1) The CBOE 10-day put/call ratio would be required to climb above 95%. 2) The CBOE Volatility Index (VIX) should move above 22. 3) We would expect to see more bears than bulls in the survey from the American Association of Individual Investors (AAII). 4) The data from Investors Intelligence (II) should show a sharp drop in the bullish camp to 40% or less and the bears rise to 30% or more. 5) We would also anticipate a steep drop in the stock allocation in data supplied by the National Association of Active Money Managers to 30%. 6) The Ned Davis Daily Trading Sentiment Composite should move from excessive optimism to excessive pessimism.  Investors should become aggressive when four of the six indicators above argue fear is present.

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The most recent economic data suggests the U.S. economy will experience stronger growth in 2014. The Leading Economic Index (LEI) rose for the ninth month in a row in December hitting its best level since early 2008.  According to Ned Davis Research the six-month rate of change rose to 7.0%, which historically is consistent with above trend economic performance. Existing home sales climbed 1.0% in December despite terrible weather conditions in many parts of the country. Sales of single family homes rose 1.9% and housing inventory plunged 9.3%. Falling inventory and fewer distressed home sales are putting upward pressure on existing home prices.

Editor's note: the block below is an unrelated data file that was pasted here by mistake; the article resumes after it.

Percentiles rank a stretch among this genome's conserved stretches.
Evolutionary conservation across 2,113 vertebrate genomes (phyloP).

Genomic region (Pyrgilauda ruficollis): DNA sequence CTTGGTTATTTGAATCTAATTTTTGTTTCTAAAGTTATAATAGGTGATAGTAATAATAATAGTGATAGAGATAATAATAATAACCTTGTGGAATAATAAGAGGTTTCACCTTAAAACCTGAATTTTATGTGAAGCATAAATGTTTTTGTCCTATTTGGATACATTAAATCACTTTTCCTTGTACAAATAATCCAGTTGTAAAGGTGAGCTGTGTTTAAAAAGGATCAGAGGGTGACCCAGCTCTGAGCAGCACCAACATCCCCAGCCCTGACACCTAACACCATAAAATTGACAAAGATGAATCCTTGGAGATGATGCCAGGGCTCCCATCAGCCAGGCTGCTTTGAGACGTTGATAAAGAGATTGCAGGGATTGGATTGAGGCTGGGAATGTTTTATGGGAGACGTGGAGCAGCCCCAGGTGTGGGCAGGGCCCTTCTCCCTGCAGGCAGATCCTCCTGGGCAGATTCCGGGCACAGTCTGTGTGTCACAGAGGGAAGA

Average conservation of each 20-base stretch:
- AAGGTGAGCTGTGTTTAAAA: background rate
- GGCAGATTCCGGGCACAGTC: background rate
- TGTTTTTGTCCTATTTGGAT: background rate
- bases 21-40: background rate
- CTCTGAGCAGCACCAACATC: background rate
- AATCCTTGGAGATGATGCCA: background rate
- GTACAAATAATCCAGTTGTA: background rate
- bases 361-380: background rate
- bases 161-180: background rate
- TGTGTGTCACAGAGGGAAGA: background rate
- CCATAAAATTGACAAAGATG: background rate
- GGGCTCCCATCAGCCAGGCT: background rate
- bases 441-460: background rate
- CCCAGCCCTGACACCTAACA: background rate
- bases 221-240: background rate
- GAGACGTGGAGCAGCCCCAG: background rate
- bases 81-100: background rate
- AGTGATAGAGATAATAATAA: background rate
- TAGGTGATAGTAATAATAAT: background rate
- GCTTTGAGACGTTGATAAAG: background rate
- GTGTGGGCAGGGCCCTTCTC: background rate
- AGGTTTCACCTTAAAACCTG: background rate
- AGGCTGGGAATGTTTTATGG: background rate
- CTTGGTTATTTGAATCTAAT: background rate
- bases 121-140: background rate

Despite the improving business environment we do not anticipate that interest rates will rise significantly.  Inflation remains dormant and with wage gains near record lows pricing pressures are anticipated to remain minimal. In addition, weakness in the global economy has caused commodity prices to fall, which also lessens inflationary expectations. The concern in Europe and Asia is that deflation is a greater threat than inflation. As a result we anticipate that the yield on the benchmark 10-year Treasury note will remain relatively low and range from 2.50% to 3.00% into mid-year.